Filed under
Steven Plaskin Posted: Mar 03, 2015 7 comments
The Resonessence Labs INVICTA Mirus DAC represents the state-of-the-art offering from this Canadian company. The Mirus is closely related to the Invicta DAC that Michael Lavorgna reviewed in May 2013 (see review). Michael presented an excellent review that was quite thorough in describing the features of the Invicta. Since that time, a number of improvements have been added to the Invicta, including a new model called the Mirus. The XLR/RCA output specifications of the INVICTA Mirus outperform those of the standard Invicta. The headphone module is removed in the Mirus, and replaced with a second ESS Sabre DAC ES9018 for each channel. By combing 2 ESS Sabre ES9018 DACS in parallel per channel, a total of 8 ES9018 channels are available for each stereo output. Resonessence Labs has discovered that every time the Sabre DAC output channels are paralleled together performance improves. This feature results in a lowering of the noise and a decrease in THD compared to the Invicta. The dynamic range specification is also improved in the Mirus.
Michael Lavorgna Posted: Feb 19, 2015 4 comments
I Like Bluetooth
Audioengine makes a number of well-priced products that deliver their fair share of musical enjoyment. I favorably reviewed their A5+ speakers (see review) and we own two pairs of their original A2 speakers. Under inspection today is their B1 Bluetooth Music Receiver which adds Bluetooth connectivity to any hi-fi while also offering an internal DAC as well as a Toslink output if you already own a DAC you enjoy. What's the point of Bluetooth? Fun.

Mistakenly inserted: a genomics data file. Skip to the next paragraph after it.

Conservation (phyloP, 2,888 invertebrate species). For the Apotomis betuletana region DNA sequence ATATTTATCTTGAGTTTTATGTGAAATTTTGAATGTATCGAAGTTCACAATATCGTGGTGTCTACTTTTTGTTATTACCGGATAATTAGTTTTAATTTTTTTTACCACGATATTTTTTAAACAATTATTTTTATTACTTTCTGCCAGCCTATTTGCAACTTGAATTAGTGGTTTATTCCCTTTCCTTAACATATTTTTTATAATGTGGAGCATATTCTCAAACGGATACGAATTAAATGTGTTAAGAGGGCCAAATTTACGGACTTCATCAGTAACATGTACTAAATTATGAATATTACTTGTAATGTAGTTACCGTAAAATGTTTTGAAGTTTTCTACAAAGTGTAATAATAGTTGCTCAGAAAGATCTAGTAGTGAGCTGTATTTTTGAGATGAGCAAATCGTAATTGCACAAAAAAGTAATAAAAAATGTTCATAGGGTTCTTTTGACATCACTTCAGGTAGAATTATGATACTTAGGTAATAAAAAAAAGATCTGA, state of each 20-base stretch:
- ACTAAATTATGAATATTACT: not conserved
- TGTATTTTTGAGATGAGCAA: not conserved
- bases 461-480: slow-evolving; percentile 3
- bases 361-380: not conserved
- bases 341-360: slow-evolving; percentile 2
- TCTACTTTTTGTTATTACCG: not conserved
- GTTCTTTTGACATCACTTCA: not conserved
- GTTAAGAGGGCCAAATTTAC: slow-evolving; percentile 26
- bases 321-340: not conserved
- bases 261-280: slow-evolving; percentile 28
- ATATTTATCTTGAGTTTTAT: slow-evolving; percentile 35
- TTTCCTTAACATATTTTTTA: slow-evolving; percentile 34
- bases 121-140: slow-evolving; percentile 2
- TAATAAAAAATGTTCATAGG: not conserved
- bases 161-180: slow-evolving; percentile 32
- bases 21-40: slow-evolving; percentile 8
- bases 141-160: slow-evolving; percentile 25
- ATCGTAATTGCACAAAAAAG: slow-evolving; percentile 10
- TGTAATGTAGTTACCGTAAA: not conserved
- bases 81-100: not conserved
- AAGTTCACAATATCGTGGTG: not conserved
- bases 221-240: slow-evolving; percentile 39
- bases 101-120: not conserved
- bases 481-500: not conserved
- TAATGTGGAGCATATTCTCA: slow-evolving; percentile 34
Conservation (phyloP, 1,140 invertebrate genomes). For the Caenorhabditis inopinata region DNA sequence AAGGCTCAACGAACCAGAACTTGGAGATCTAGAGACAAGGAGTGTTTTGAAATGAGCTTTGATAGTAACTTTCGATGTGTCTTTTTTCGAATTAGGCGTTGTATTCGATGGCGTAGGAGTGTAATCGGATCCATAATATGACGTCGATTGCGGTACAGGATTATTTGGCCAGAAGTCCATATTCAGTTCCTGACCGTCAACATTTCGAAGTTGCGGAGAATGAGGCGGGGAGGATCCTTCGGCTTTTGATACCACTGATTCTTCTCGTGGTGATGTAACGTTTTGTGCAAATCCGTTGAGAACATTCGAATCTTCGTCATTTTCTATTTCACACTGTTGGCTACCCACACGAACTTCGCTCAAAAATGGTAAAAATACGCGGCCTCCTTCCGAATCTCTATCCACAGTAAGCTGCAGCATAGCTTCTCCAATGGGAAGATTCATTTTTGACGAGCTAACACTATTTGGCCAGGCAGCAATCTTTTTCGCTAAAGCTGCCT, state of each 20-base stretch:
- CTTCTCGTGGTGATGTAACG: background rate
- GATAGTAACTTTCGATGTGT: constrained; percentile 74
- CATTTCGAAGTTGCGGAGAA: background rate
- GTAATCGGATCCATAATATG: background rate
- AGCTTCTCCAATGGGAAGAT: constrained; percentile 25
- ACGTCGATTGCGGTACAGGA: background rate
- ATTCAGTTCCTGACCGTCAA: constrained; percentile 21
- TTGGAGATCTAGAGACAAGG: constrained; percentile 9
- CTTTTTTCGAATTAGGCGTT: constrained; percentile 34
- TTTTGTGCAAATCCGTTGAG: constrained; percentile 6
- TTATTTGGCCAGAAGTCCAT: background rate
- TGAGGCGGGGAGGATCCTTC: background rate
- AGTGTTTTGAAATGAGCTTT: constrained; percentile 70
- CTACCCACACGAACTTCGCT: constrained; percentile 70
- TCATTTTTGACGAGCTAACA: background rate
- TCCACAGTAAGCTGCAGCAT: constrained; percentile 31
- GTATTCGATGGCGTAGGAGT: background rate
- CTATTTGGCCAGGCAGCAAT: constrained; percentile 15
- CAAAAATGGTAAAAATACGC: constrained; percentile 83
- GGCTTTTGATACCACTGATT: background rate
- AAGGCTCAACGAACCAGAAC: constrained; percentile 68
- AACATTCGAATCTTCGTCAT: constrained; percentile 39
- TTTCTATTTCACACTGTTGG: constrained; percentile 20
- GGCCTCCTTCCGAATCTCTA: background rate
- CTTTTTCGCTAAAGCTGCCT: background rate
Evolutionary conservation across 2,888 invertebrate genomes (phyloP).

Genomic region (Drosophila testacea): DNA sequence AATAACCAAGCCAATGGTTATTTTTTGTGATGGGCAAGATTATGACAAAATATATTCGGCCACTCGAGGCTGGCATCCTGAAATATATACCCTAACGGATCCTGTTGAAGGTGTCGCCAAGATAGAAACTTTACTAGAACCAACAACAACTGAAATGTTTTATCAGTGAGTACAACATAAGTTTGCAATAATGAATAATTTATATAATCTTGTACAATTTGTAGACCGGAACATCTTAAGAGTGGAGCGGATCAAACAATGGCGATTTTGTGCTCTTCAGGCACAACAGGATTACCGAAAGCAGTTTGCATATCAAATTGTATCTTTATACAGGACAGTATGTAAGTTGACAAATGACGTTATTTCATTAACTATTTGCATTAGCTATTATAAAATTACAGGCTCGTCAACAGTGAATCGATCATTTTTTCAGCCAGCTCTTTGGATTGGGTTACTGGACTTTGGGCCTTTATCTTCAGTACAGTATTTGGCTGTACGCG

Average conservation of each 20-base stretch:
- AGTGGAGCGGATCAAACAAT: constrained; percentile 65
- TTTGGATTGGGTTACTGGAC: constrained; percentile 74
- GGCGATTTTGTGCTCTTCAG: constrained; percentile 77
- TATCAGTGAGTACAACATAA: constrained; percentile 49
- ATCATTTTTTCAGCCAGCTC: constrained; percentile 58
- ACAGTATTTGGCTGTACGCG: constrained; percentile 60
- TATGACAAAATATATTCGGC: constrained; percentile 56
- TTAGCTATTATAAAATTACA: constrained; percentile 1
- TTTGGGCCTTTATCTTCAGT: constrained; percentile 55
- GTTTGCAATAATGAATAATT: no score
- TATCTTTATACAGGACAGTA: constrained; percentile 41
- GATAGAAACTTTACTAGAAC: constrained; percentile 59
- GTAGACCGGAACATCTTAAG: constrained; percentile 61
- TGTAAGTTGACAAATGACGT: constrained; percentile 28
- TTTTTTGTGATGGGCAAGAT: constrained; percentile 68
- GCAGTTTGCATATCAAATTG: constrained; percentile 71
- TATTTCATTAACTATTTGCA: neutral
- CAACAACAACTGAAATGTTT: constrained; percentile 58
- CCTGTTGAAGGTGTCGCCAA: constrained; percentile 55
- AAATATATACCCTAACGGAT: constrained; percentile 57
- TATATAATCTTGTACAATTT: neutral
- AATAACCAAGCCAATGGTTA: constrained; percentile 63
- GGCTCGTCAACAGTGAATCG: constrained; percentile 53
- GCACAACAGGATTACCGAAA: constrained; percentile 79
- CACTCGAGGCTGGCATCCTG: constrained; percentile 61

Filed under
Michael Lavorgna Posted: Jan 22, 2015 52 comments
I Bought It
I bought a Pono Player directly from their Kickstarter campaign. I did so, in part, to support the project, in part because I'm a fan of Neil Young who is behind Pono, and finally because Ayre designed the digital and analog innards responsible for how the Pono Player sounds and everything I've heard from Ayre, including their QB-9 DSD DAC (see review), has been eminently musical so to get some Ayre tech for the price of a Pono Player struck me as a steal of a deal.